IT Skills and the Future of Work: What Leaders Are Looking For

Abbott leaders share insight into emerging IT roles.

HIRE EXPERIENCE     |    Sep. 09, 2020

Advances in automation, artificial intelligence and machine learning have redefined traditional IT jobs and continue to shape new IT careers. The fast-paced world of technology has led to a career field filled with innovation and constant opportunities for learning and growth. And companies like Abbott are finding an ever-growing need for employees with emerging IT skills.

Let's look at what two Abbott leaders — director of digital and e-commerce solutions, Heather Alosaimi, and lead of digital transformation and experience, Rahul Avasthy — believe to be innovative factors within the industry, as well as what IT skills are most prominent as they relate to the future of work.

How IT Careers Are Evolving

While some companies are expanding automation or data science, others are moving quickly into more futuristic skills, such as AI and machine learning. Tools and techniques that evaluate vast amounts of data allow IT departments to better predict what products people may need from the organization.

Because of the rapid changes within IT, employees need to keep up-to-date on changing technology and be ready to adapt. Emerging technologies quickly shift roles that are in demand and what may be needed in the future. Alosaimi and Avasthy agree that curiosity and creativity are essential to adapting new technologies to the workplace.

"The landscape is always changing," Alosaimi said. "It's important to stay current, and be able to pick up new technologies."

Automation tools create some of the biggest changes in the future of workplace IT and roles continue to change and expand as technology shifts. This requires different skill sets, sometimes combining roles that were once separate. For example, an automation tester blends developer, tester and quality assurance.

Alosaimi and Avasthy also encourage knowledge sharing among IT colleagues, both within the same organization and outside. IT professionals should engage in continued learning, which they can do through training courses and discussing technology with fellow professionals. This sharing helps employees learn potential uses and applications for emerging technologies, bringing new ideas to the organization.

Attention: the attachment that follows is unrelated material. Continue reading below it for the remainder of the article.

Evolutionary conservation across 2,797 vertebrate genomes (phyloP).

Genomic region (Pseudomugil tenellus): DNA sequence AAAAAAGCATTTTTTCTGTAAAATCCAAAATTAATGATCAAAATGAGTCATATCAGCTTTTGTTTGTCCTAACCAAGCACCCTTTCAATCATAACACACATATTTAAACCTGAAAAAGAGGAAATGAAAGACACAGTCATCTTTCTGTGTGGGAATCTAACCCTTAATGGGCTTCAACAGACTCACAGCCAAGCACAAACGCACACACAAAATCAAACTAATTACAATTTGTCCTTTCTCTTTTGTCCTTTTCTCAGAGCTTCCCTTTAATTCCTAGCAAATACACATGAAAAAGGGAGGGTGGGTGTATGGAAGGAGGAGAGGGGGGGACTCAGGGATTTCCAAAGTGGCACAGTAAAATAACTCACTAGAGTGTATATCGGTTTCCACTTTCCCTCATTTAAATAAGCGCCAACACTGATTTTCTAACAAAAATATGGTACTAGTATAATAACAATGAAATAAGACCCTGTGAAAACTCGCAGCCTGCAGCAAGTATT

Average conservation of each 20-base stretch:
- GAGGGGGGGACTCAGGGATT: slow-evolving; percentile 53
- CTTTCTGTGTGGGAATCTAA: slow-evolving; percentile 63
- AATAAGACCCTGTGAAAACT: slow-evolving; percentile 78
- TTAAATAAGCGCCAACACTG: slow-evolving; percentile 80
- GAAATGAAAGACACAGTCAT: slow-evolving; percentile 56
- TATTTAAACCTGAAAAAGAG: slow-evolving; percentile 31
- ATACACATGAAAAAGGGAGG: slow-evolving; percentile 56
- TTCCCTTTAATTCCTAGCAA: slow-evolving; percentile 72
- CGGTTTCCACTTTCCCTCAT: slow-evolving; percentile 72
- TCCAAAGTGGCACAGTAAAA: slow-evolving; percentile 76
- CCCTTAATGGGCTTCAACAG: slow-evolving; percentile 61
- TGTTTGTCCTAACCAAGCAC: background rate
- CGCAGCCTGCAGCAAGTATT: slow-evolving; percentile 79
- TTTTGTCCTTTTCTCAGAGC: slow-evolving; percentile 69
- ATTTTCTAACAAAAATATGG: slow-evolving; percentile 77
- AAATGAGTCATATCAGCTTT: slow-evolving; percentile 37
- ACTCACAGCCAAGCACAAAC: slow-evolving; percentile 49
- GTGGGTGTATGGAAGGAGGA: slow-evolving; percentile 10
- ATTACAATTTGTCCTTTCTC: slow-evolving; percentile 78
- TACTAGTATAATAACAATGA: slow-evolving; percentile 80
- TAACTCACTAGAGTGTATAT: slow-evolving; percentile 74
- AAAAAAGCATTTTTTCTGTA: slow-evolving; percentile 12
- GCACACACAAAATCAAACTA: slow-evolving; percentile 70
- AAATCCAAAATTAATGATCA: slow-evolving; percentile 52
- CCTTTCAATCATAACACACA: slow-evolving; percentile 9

Most In-Demand IT Skills for the Future

No matter the IT role, developing soft skills as well as technical skills are important to thriving within the industry.

Soft Skills
At Abbott, IT leaders look for positive attitudes as much as technical skills.

"IT roles are hungry for different perspectives on things," Alosaimi said. "We need people who are curious and always learning — people willing to challenge the status quo to prevent the organization from getting stagnant."

With roles blurring and the need for innovative thinking, employees may come to the company through non-traditional paths. For example, Avasthy has a degree in computer science as well as an MBA, but before Abbott he worked on lifestyle and entertainment brands at a digital agency.

Alosaimi's team builds and supports Abbott's e-commerce sites around the world, as well as the hundreds of brand and affiliate sites that Abbott uses to connect with healthcare providers and consumers. Abbott offers products, from infant formulas to pacemakers, that improve people's lives at various stages. A strong digital presence helps Abbott reach and educate consumers, not only about the products available but also on how to use them.

To achieve Abbott's mission, Avasthy believes his team members need to be creative and empathetic to do well in IT. They also need to be trend spotters, watching for new technologies and ways to apply those technologies to solve problems within the company or fix pain points for customers.

Technical Skills
A positive attitude isn't the only piece of the puzzle. Avasthy listed some skills he expects will only become more important for IT careers in the future:

  • Agile methodologies in Scrum
  • Extreme programming skills
  • "R" language skills for AI
  • Machine learning skills
  • UX design skills
  • Design and development operations
  • Automation

An employee doesn't need to know every programming language or even one specific technology. What's more important is a willingness to learn, empathy, eagerness when using the next innovative tool and readiness to share that knowledge with the team.

"Because skills such as AI are so futuristic, you're often hiring on potential rather than what someone has done in the past," Avasthy said.

Innovative companies seek out passionate employees ready to use their skills, knowledge and creativity to move the company forward.